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Qantas to invest $50m in local sustainable fuel production

written by Hannah Dowling | March 31, 2022

VH-OQA rotates from Melbourne Airport Qantas A380
A Qantas A380, VH-OQA, departs from Melbourne Airport (Dave Soda)

Qantas will invest $50 million to help support the establishment of a local sustainable aviation fuel (SAF) industry in Australia.

Notably, the airline also announced that by 2050, it hopes to see 60 per cent of all its fuel to be derived from SAF, alongside an interim goal of 10 per cent by 2030.

Qantas is also calling on the Australian government to support the initiative, and make progress towards the production of locally-sourced SAF.

“We are having good dialogue with both sides [of government],” Qantas CEO Alan Joyce said on Thursday.

“This is a huge opportunity for Australia… that can create a huge amount of jobs in this country, and the security it would give against what’s going on in the rest of the world.

“Wouldn’t it be great if we were just dependant on our own country for that?”

Joyce said that Australia’s federal and state governments should be advocating more for a local SAF industry, stating its “a shame” that little progress has been made so far.

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“It’s a shame if Qantas meets its 10 per cent sustainable aviation fuel target in 2030 by just buying it offshore. That would be terrible outrage in my mind, and it’s a terrible dropping of the ball in Australia.”

The airline’s goal to establish a local SAF industry will be helped through a Memorandum of Understanding, signed by Qantas today together with banking giant ANZ and Japanese resources company INPEX, on a major reforestation and carbon farming project, in Western Australia’s wheatbelt region.

The comments were made as Qantas revealed its Group Climate Action Plan to reach its zero emissions target by 2050, setting an interim target to reduce carbon emissions by 25 per cent by 2030.

The airline has outlined a number of key initiatives to achieve this target, including eliminating the use of single use plastics onboard its aircraft within five years, increasing its access to and use of sustainable aviation fuels (SAF), investing in more fuel-efficient aircraft, and continuing to invest in carbon offset programs.

“The aviation industry is a critical and irreplaceable industry, particularly for Australia,” Qantas CEO Alan Joyce said on Thursday.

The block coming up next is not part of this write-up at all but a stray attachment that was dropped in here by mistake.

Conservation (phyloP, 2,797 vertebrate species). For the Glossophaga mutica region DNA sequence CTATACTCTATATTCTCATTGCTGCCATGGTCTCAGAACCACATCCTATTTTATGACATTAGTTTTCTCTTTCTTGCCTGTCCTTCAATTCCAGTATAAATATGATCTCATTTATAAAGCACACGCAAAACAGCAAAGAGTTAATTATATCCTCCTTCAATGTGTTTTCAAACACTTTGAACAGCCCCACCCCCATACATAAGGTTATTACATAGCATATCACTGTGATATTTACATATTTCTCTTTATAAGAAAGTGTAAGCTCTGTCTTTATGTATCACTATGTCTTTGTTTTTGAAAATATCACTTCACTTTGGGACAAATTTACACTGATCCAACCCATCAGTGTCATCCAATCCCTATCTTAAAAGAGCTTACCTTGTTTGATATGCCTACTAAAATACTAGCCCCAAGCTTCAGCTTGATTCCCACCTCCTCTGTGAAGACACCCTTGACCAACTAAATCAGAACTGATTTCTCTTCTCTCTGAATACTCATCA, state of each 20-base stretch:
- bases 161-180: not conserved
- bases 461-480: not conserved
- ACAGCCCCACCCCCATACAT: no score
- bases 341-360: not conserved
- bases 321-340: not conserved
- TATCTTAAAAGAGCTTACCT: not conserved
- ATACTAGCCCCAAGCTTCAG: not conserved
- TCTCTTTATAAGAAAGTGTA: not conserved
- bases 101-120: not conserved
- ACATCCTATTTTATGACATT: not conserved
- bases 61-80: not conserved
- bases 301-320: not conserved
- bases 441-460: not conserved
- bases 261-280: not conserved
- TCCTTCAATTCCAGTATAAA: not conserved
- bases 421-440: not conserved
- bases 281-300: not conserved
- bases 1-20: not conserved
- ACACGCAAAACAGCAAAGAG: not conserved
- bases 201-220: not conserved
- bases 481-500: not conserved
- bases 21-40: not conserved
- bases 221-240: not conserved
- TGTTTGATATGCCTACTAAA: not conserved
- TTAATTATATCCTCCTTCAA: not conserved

“That’s why we believe that we need a sustainable future.”

This all comes despite Qantas’ announcement earlier this month to produce and sell controversial NFTs, which are notoriously known to use excessive energy and greenhouse gas emissions in order to create, sustain and sell these tokens.

While the airline did pledge to minimise carbon emissions through this program, is unclear if Qantas will be counting the emissions produced in the creation and sale of its own NFTs in calculating the group’s total emissions.

Joyce said that he believes that alternative aircraft propulsion solutions, such as hydrogen or electric aircraft, “are going to take decades before feasible”, and therefore the airline will focus its attentions on moves that can be achieved with today’s technologies.

The Qantas CEO said that to date, Qantas has already made inroads on its goal to reduce single use plastic waste on its aircraft, and has also made major decisions regarding its future domestic workhorse fleet, after announcing it will replace its Boeing 737 fleet with Airbus A320neo family jets, reducing CO2 emissions by up to 20 per cent.

More recently, Qantas has also increased its investment in SAF, which can reduce aircraft emissions by up to 80 per cent compared to traditional jet fuels, through deals struck in London and California.

“Since January, 15 per cent of our fuel on the London route is sustainable aviation fuel,” Joyce said.

“In the last few weeks signed a deal in California, so now 10 per cent of our San Francisco route fuel will be sustainable and we want to do more than this.

“It also has a huge benefit that can be mixed with jet kerosene, so you can use the existing pipelines, the existing distribution systems to get that fuel for aircraft,” Joyce said.

Comment (1)

  • Mike

    says:

    It’s a pity they don’t invest some money in their call centers and bring them back to Australia. It’s currently a third world product, hours of waiting, disconnections and poorly trained staff.

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